Presentation is loading. Please wait.

Presentation is loading. Please wait.

California State Association of County Auditors Property Tax Managers’ Sub-committee Thursday, February 5, 2015 Ontario, CA PRESENTED BY Elizabeth W.

Similar presentations


Presentation on theme: "California State Association of County Auditors Property Tax Managers’ Sub-committee Thursday, February 5, 2015 Ontario, CA PRESENTED BY Elizabeth W."— Presentation transcript:

1

2 California State Association of County Auditors Property Tax Managers’ Sub-committee Thursday, February 5, 2015 Ontario, CA PRESENTED BY Elizabeth W. Hull Partner Redevelopment Legislation Infrastructure Financing Districts ©2014 Best Best & Krieger LLP

3 Background January 2011 – Governor announced plan to dissolve redevelopment agencies. Assembly Bill 1X 26 and Assembly Bill 1X 27 become law on June 20, 2011

4 AB 1X 26 – froze redevelopment activities, eliminated redevelopment agencies, created successor agencies and oversight boards to facilitate wind down of redevelopment agencies AB 1X 27 – allowed redevelopment agencies to continue provided a remittance payment was made

5 CRA challenged AB 1X 26 and AB 1X 27 Supreme Court upheld AB 1X 26 and invalidated AB 1X 27 in December 2011 RDAs dissolved effective February 1, 2012 AB 1484 became law June 2012 and attempted to clarify dissolution process

6 Where are we today? City economic development authority based in police power Minimal economic development accomplished by cities during the wind down process Successor agencies LRPMP are being approved and land is becoming available for development Little ability to fund economic development

7 2014 Legislation AB 628 (Beall) – Enhanced Infrastructure Financing Districts AB 229 (Perez) – Infrastructure and Revitalization Financing Districts AB 2292 (Bonta) – Infrastructure Financing Districts - Broadband

8 AB 628 EIFDs Streamlined process and fund broader array of projects Before creating an EIFD, the City must have received a finding of completion City takes lead in forming EIFD City can partner with any affected taxing entity (except school related agencies) Partner agencies may allocate tax increment to infrastructure financing plan

9 EIFDs v. IFDs Voter approval  IFD: 2/3rds approval for formation and bond issuance  EIFD: formed without voter approval; issue bonds with 55% voter approval Financing Period  IFD: 30 years from date of formation  EIFD: 45 years from date of bonds are authorized Significantly increase tax revenue available

10 EIFDs v. IFDs Reimbursement Agreements  Both EIFD and IFD can enter into reimbursement agreements with developers as alternative to conventional or bond financing Types of Projects  IFD: limited infrastructure projects  EIFD: broader list of eligible projects Projects of communitywide significance (EIFD and surrounding area), brownfield restoration, housing, industrial structures for private use

11 EIFDs v. IFDs Polanco Act  IFDs lacked Polanco authority  EIFDs may utilize Polanco authority Previously reserved to RDAs Cross Boundary Cooperation  Cities may form multiple EIFDs and partner with other cities to form EIFDs across city and county lines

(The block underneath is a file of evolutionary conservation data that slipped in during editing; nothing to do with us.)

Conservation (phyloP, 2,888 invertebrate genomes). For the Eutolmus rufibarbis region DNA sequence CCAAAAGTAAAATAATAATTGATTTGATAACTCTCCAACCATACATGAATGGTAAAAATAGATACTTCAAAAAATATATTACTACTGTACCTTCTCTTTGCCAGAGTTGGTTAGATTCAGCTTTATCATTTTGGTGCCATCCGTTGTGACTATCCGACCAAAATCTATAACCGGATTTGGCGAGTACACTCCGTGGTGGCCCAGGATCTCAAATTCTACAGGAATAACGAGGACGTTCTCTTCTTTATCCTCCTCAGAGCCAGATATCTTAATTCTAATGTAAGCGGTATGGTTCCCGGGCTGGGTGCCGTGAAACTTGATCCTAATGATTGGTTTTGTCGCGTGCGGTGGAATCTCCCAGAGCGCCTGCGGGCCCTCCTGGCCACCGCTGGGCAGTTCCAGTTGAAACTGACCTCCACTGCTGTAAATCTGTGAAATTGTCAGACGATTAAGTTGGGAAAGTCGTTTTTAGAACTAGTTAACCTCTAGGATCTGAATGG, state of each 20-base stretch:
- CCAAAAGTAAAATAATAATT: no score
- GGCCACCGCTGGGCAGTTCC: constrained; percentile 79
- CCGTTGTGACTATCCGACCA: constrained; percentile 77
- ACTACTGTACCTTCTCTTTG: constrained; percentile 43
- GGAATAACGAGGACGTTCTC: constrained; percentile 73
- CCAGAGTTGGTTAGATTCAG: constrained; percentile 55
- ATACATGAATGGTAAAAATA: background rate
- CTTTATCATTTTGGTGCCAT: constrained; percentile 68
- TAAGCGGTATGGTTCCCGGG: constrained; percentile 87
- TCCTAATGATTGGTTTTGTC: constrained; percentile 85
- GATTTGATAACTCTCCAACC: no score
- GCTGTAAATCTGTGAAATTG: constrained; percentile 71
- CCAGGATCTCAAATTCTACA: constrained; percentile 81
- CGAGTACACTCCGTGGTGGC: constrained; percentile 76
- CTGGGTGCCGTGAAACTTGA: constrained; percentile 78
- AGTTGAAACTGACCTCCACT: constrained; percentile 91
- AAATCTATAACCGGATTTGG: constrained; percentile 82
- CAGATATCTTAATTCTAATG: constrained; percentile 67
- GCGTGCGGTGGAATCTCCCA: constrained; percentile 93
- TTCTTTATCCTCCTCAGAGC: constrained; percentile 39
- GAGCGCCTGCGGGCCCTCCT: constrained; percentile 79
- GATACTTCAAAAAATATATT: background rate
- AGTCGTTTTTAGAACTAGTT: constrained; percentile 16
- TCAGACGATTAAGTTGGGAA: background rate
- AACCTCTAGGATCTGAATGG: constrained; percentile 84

12 AB 229 Traditional IFD Finance projects on former military bases Dedicate any portion of its funds from the Redevelopment Agency Property Tax Trust Fund to the district Finance projects in former RDA areas.

13 AB 2292 Expands the definition of public capital facilities to specifically include broadband and any communications network facilities that enable high-speed Internet access Effectively authorizes cities to create IFDs that can issue bonds to pay for public capital facilities or projects for broadband Before AB 2292, city-wide fiber optic networks could qualify for IFD financing in some cases, even though it was not specifically included in the definition of eligible projects for communitywide infrastructure.

14 AB 2280 Vetoed by Governor Authorized formation of Community Revitalization and Investment Authorities Utilized tax increment revenue to:  Relieve unemployment  Reduce high crime rates  Repair deteriorated/inadequate infrastructure  Promote affordable housing  Improve conditions leading to increased employment opportunities

15 AB 2280 Authority cannot be formed until:  Finding of completion received  No former RDA assets can be used until outstanding litigation with DOF resolved  SCO orders re return of properties has been complied with Vetoed by Governor  “unnecessarily vests this new program in redevelopment law”

16 2015 Legislation Governor’s budget proposal AB 204 – Oversight Boards in LA County

17 AB 204 Existing Law:  July 1, 2016 all OB’s in each county consolidated into one OB. Concerns:  Currently 71 OB’s operating in LA County  One OB in LA County will be overburdened  One OB in LA County will slow dissolution process  One OB in LA County will be impediment to disposition of property

18 AB 204 All OB’s in LA County continue after July 1, 2016 All OB’s in LA County continue to operate independently until its successor agency adopts a resolution dissolving the OB

19 Thank you for attending. Elizabeth W. Hull Partner Best Best & Krieger LLP Phone:


Download ppt "California State Association of County Auditors Property Tax Managers’ Sub-committee Thursday, February 5, 2015 Ontario, CA PRESENTED BY Elizabeth W."

Similar presentations


Ads by Google